Much better. Making your own txt map parsers just reinvents the wheel, I think your environment (c# or java) has a nice Xml Serializer that translates those stuff to objects, and then you don't have to implement all that thing by hand.Code:<?xml version="1.0" encoding="utf-8"?> <newmap xmlns:xsi="http://www.w3.org/2001/XMLSchema-instance" xmlns:xsd="http://www.w3.org/2001/XMLSchema"> <xsize>20</xsize> <ysize>20</ysize> <layers> <layer>0,0,0,0,0,0,0,0,0,0,0,0,0,0,0,0,0,0,0,0 0,0,0,0,0,0,0,0,0,0,0,0,0,0,0,0,0,0,0,0 0,0,0,0,0,0,0,0,0,0,0,0,0,0,0,0,0,0,0,0 0,0,0,1,0,1,0,1,0,0,1,1,1,0,1,1,0,0,0,0 0,0,0,2,0,2,0,0,0,0,2,0,0,0,2,0,1,0,0,0 0,0,0,2,1,2,0,2,0,0,2,2,0,0,2,2,0,0,0,0 0,0,0,2,0,2,0,2,0,0,2,0,0,0,2,0,0,0,0,0 0,0,0,2,0,2,0,2,0,0,2,0,0,0,2,0,0,0,0,0 0,0,0,0,0,0,0,0,0,0,0,0,0,0,0,0,0,0,0,0 0,0,0,0,0,0,0,0,0,0,0,0,0,0,0,0,0,0,0,0 0,0,0,0,0,0,0,0,0,0,0,0,0,0,0,0,0,0,0,0 1,0,0,0,0,0,0,0,0,0,0,0,0,0,0,0,0,0,0,1 2,1,1,0,0,0,0,3,0,0,0,0,0,0,0,0,0,0,1,2 2,2,2,1,1,0,0,3,0,0,0,0,0,0,0,0,0,0,2,2 3,2,2,2,2,1,1,1,1,1,1,1,1,1,1,1,1,1,2,3 3,3,3,2,2,2,2,2,2,2,2,2,2,2,2,2,2,2,3,3 3,3,3,3,3,2,2,2,2,2,2,2,2,2,2,2,2,2,3,3 3,3,3,3,3,3,3,3,3,3,3,3,3,3,3,3,3,3,3,3 3,3,3,3,3,3,3,3,3,3,3,3,3,3,3,3,3,3,3,3 3,3,3,3,3,3,3,3,3,3,3,3,3,3,3,3,3,3,3,3</layer> </layers> <entities> <entity> <type>info_player_start</type> <name>Watson</name> <target></target> <x>224</x> <y>352</y> <layer>0</layer> <attribs> <attrib> <name>weapon</name> <value>fists</value> </attrib> </attribs> </entity> </entities> </newmap>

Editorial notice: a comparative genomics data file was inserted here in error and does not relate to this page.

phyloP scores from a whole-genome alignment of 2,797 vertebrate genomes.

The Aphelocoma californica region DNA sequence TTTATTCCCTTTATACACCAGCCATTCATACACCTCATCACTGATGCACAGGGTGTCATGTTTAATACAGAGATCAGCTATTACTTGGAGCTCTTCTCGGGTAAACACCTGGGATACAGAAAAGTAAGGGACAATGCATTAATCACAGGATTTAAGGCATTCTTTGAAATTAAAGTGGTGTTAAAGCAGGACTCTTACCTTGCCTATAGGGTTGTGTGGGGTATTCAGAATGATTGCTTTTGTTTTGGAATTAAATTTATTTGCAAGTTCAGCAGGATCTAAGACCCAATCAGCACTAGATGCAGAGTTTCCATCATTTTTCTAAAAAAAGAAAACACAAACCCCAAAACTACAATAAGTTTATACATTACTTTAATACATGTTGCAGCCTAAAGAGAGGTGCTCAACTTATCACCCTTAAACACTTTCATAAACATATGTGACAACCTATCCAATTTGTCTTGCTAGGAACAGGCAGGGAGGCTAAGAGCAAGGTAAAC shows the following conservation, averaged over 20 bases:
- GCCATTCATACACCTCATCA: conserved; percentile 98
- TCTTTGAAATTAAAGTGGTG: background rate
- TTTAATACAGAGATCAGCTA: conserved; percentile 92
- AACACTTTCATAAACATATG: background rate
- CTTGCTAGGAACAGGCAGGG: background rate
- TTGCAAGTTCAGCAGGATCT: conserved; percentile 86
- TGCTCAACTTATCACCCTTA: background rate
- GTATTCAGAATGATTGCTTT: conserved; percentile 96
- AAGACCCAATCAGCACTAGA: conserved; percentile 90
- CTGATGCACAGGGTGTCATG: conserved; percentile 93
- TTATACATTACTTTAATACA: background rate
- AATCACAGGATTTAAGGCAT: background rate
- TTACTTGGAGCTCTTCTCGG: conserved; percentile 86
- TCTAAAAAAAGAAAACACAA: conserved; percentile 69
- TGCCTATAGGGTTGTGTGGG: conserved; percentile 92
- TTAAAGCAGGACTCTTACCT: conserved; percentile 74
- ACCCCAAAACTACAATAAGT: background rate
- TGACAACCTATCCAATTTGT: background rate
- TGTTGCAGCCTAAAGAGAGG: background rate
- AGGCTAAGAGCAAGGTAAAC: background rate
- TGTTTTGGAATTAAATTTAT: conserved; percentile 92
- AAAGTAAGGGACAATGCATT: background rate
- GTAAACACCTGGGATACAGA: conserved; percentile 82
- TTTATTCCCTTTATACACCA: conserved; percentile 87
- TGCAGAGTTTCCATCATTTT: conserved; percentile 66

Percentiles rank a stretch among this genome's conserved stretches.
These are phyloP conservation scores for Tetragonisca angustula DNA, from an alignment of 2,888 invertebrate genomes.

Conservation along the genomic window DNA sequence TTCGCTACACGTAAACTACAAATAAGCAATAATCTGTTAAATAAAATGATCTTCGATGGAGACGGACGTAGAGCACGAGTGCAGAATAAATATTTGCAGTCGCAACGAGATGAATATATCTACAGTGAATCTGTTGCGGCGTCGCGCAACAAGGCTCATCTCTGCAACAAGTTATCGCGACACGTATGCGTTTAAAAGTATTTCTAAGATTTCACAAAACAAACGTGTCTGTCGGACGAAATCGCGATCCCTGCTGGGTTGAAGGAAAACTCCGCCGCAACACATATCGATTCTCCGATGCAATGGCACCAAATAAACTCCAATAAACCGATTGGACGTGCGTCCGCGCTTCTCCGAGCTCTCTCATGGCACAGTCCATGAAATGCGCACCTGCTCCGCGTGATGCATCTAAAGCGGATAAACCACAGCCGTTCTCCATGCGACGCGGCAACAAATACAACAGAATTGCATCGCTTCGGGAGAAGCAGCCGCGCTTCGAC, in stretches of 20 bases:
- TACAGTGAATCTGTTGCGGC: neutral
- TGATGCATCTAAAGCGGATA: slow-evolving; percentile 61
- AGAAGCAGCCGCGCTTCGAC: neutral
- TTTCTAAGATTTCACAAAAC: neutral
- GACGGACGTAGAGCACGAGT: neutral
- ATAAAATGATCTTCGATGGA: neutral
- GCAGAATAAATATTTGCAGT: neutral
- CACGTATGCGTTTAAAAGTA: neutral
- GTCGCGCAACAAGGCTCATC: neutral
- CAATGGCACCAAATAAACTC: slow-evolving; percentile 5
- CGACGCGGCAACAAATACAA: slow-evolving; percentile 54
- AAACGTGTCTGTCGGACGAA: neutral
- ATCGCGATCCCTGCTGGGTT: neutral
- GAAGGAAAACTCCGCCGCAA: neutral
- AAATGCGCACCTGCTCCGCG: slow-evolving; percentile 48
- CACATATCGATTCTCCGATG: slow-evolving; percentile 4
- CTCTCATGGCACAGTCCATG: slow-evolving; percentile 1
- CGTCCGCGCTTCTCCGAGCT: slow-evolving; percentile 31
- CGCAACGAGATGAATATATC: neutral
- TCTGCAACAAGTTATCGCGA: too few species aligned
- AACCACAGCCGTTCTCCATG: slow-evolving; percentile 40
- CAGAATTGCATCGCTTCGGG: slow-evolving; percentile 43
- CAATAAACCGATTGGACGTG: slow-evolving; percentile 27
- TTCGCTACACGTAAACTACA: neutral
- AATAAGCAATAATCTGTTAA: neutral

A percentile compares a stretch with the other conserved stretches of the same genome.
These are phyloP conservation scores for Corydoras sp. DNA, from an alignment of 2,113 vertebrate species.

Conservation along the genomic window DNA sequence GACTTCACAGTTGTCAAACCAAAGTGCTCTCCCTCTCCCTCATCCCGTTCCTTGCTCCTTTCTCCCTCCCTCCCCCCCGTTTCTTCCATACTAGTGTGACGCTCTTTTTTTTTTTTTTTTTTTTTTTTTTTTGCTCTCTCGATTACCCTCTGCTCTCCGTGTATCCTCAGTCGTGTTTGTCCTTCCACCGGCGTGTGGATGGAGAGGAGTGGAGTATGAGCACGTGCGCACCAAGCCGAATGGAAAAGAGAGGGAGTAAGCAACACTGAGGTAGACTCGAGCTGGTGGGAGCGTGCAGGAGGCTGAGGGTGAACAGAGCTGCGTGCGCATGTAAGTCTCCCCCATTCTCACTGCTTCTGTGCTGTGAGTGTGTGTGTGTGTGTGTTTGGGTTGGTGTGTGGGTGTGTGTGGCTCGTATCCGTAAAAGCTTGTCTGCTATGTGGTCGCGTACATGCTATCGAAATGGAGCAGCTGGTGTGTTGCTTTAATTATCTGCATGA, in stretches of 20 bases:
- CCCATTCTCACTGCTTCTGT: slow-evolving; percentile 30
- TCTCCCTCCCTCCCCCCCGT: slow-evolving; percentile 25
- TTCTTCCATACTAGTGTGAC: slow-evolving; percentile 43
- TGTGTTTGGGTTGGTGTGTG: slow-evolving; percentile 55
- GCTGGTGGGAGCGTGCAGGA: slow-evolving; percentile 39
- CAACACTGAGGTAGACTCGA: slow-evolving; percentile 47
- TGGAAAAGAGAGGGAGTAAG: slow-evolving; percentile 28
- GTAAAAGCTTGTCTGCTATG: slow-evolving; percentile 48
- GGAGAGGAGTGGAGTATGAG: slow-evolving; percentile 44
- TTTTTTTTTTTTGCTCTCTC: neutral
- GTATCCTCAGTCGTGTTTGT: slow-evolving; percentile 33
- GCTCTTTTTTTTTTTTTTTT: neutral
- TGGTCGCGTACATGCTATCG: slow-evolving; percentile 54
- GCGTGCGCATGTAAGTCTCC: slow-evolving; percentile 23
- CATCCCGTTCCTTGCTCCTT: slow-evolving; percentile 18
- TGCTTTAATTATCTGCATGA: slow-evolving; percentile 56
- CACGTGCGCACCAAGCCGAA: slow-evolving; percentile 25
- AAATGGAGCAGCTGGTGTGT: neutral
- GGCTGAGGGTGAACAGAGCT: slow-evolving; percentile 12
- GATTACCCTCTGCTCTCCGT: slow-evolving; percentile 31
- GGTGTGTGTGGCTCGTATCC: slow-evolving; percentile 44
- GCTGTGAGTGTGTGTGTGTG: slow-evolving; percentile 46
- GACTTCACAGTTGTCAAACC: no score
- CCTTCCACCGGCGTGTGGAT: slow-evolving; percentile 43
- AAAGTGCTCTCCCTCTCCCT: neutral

Also, why does everyone seem to think we all want to know about their taste in indie anarcho-punko-caribbean german electro-pop dubstep revival nuevo jazz post harlem white supremecist underground streetracing music.
The thing that's ridiculous about it is everyone of the people making videos thinks they're being really sly and everyone watching doesn't realize they specifically turned on their favorite song and scrolled down to their best patch of code. Obviously they were just being ultra laid back and just recorded a video of their software on a whim and couldn't be bothered to crop it and turn off the music playing in the background.
DirectX 10/11 window running in perfect harmony from C#.
All DirectX stuff is done in C++ and compiled to a DLL. C# then loads the DLL and interacts with the window from a managed class. I admit, I haven't done much of the C++ stuff but I know how it all works at least. I did do the C# part though.
It's a group project for 3D programming. We got a list of example stuff (if we do something awesome not on the list then we'd get credit for that) that would give us points if we did and then we had to get like 10 points each or something to pass. So we decided to make a level editor because it's fairly simple and something we could throw in as much shit as possible on. The reason we decided to blend in C# is because of it's wonderful Windows Forms. All GUI will be done through C# and the DX window will work as a preview window.
Oh and so far, nothing fancy is done. All that the C# can do is start the DirectX window. Currently working on adding tools for spawning objects (loaded from .obj files).
Later, I'm going to add a heightmap editor to draw terrain which will update in realtime on the preview window.
Working on ma GUI
Well it's a start <:
Gonna take on the mammoth task that is... DIRECTX
Added an attack 'effect'.
Slicin' them skeletons
OpenGL all the way.